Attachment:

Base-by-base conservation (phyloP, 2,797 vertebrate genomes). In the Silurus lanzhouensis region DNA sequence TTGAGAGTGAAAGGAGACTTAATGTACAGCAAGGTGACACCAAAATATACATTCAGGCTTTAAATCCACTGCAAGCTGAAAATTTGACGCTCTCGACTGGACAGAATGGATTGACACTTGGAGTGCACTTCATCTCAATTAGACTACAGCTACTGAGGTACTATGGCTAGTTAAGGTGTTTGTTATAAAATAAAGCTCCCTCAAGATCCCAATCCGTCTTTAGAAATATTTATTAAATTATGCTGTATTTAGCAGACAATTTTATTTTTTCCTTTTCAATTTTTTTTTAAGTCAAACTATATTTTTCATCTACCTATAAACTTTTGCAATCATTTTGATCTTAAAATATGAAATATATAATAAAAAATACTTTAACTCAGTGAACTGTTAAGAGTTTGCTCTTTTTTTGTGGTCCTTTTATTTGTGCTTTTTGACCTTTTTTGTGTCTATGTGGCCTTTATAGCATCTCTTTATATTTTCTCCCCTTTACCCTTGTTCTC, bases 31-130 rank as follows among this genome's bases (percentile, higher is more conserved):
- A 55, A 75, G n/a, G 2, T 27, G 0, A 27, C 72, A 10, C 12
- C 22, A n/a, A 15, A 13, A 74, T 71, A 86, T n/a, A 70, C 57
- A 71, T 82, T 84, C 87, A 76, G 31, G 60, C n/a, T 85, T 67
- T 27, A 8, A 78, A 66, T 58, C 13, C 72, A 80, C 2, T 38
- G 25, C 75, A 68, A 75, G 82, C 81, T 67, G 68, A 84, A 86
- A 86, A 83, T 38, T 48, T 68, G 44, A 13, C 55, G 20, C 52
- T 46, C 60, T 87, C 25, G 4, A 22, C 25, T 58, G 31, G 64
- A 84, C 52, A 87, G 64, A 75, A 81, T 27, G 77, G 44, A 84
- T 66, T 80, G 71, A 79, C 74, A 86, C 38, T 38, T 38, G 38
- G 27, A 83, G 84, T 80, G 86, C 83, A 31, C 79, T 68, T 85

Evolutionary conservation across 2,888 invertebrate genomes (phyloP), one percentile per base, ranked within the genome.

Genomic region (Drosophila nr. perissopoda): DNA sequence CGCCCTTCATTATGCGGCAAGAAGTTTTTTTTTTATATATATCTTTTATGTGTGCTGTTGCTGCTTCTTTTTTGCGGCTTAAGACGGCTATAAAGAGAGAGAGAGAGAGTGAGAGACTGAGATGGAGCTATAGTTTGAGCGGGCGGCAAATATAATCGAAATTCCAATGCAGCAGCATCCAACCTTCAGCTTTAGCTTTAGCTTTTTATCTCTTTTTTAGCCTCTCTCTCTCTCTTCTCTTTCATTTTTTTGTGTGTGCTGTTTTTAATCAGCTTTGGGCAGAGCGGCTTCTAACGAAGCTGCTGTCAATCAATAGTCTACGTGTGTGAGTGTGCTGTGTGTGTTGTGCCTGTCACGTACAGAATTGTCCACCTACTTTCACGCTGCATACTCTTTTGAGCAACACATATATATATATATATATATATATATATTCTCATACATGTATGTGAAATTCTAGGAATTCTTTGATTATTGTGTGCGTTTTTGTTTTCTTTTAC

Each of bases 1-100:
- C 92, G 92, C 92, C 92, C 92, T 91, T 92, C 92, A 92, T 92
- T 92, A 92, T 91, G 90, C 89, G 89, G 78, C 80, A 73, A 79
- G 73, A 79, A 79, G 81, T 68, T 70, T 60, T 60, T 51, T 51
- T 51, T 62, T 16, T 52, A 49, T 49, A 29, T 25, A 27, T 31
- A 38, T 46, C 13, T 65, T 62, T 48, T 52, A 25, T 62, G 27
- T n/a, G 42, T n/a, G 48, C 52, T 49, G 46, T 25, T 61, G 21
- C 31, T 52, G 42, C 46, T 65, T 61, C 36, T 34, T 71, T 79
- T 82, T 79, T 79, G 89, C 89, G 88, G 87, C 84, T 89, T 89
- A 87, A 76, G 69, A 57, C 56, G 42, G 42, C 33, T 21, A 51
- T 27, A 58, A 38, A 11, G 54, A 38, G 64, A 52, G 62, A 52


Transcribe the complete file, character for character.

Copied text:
Base-by-base conservation (phyloP, 2,797 vertebrate genomes). In the Silurus lanzhouensis region DNA sequence TTGAGAGTGAAAGGAGACTTAATGTACAGCAAGGTGACACCAAAATATACATTCAGGCTTTAAATCCACTGCAAGCTGAAAATTTGACGCTCTCGACTGGACAGAATGGATTGACACTTGGAGTGCACTTCATCTCAATTAGACTACAGCTACTGAGGTACTATGGCTAGTTAAGGTGTTTGTTATAAAATAAAGCTCCCTCAAGATCCCAATCCGTCTTTAGAAATATTTATTAAATTATGCTGTATTTAGCAGACAATTTTATTTTTTCCTTTTCAATTTTTTTTTAAGTCAAACTATATTTTTCATCTACCTATAAACTTTTGCAATCATTTTGATCTTAAAATATGAAATATATAATAAAAAATACTTTAACTCAGTGAACTGTTAAGAGTTTGCTCTTTTTTTGTGGTCCTTTTATTTGTGCTTTTTGACCTTTTTTGTGTCTATGTGGCCTTTATAGCATCTCTTTATATTTTCTCCCCTTTACCCTTGTTCTC, bases 31-130 rank as follows among this genome's bases (percentile, higher is more conserved):
- A 55, A 75, G n/a, G 2, T 27, G 0, A 27, C 72, A 10, C 12
- C 22, A n/a, A 15, A 13, A 74, T 71, A 86, T n/a, A 70, C 57
- A 71, T 82, T 84, C 87, A 76, G 31, G 60, C n/a, T 85, T 67
- T 27, A 8, A 78, A 66, T 58, C 13, C 72, A 80, C 2, T 38
- G 25, C 75, A 68, A 75, G 82, C 81, T 67, G 68, A 84, A 86
- A 86, A 83, T 38, T 48, T 68, G 44, A 13, C 55, G 20, C 52
- T 46, C 60, T 87, C 25, G 4, A 22, C 25, T 58, G 31, G 64
- A 84, C 52, A 87, G 64, A 75, A 81, T 27, G 77, G 44, A 84
- T 66, T 80, G 71, A 79, C 74, A 86, C 38, T 38, T 38, G 38
- G 27, A 83, G 84, T 80, G 86, C 83, A 31, C 79, T 68, T 85

Evolutionary conservation across 2,888 invertebrate genomes (phyloP), one percentile per base, ranked within the genome.

Genomic region (Drosophila nr. perissopoda): DNA sequence CGCCCTTCATTATGCGGCAAGAAGTTTTTTTTTTATATATATCTTTTATGTGTGCTGTTGCTGCTTCTTTTTTGCGGCTTAAGACGGCTATAAAGAGAGAGAGAGAGAGTGAGAGACTGAGATGGAGCTATAGTTTGAGCGGGCGGCAAATATAATCGAAATTCCAATGCAGCAGCATCCAACCTTCAGCTTTAGCTTTAGCTTTTTATCTCTTTTTTAGCCTCTCTCTCTCTCTTCTCTTTCATTTTTTTGTGTGTGCTGTTTTTAATCAGCTTTGGGCAGAGCGGCTTCTAACGAAGCTGCTGTCAATCAATAGTCTACGTGTGTGAGTGTGCTGTGTGTGTTGTGCCTGTCACGTACAGAATTGTCCACCTACTTTCACGCTGCATACTCTTTTGAGCAACACATATATATATATATATATATATATATATTCTCATACATGTATGTGAAATTCTAGGAATTCTTTGATTATTGTGTGCGTTTTTGTTTTCTTTTAC

Each of bases 1-100:
- C 92, G 92, C 92, C 92, C 92, T 91, T 92, C 92, A 92, T 92
- T 92, A 92, T 91, G 90, C 89, G 89, G 78, C 80, A 73, A 79
- G 73, A 79, A 79, G 81, T 68, T 70, T 60, T 60, T 51, T 51
- T 51, T 62, T 16, T 52, A 49, T 49, A 29, T 25, A 27, T 31
- A 38, T 46, C 13, T 65, T 62, T 48, T 52, A 25, T 62, G 27
- T n/a, G 42, T n/a, G 48, C 52, T 49, G 46, T 25, T 61, G 21
- C 31, T 52, G 42, C 46, T 65, T 61, C 36, T 34, T 71, T 79
- T 82, T 79, T 79, G 89, C 89, G 88, G 87, C 84, T 89, T 89
- A 87, A 76, G 69, A 57, C 56, G 42, G 42, C 33, T 21, A 51
- T 27, A 58, A 38, A 11, G 54, A 38, G 64, A 52, G 62, A 52